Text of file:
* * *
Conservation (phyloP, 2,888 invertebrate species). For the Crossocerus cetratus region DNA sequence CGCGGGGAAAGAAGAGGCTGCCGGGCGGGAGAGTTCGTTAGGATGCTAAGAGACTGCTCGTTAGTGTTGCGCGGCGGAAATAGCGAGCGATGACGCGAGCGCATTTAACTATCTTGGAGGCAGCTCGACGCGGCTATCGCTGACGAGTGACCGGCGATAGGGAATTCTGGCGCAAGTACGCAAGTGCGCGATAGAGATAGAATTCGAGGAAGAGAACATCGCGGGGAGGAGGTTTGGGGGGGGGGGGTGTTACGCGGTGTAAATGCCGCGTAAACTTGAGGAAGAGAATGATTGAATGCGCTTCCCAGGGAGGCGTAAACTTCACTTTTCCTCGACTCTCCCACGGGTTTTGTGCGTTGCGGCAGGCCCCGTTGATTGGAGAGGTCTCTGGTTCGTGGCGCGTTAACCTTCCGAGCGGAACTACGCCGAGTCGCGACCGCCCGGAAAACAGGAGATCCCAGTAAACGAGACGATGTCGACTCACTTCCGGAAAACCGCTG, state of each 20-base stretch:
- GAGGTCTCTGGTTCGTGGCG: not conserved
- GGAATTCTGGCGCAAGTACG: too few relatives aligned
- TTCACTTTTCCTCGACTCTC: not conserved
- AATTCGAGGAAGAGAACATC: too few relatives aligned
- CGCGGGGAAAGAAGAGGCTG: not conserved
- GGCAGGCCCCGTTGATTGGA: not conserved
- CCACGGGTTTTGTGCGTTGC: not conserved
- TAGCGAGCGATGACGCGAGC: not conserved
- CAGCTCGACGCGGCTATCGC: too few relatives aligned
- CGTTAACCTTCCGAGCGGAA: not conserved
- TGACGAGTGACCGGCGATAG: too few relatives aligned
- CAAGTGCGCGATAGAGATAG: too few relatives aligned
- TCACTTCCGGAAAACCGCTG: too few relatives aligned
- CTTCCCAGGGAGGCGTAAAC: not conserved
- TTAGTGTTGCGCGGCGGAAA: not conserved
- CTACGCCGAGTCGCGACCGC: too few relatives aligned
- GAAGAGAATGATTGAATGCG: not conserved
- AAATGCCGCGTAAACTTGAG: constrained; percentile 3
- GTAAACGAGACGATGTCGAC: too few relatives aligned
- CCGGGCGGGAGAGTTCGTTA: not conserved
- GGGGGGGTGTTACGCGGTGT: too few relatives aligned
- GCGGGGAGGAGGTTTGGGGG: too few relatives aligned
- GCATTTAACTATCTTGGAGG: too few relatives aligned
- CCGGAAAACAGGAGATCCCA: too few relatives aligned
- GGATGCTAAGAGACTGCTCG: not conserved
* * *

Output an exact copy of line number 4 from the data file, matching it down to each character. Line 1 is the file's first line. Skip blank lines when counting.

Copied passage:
- TTCACTTTTCCTCGACTCTC: not conserved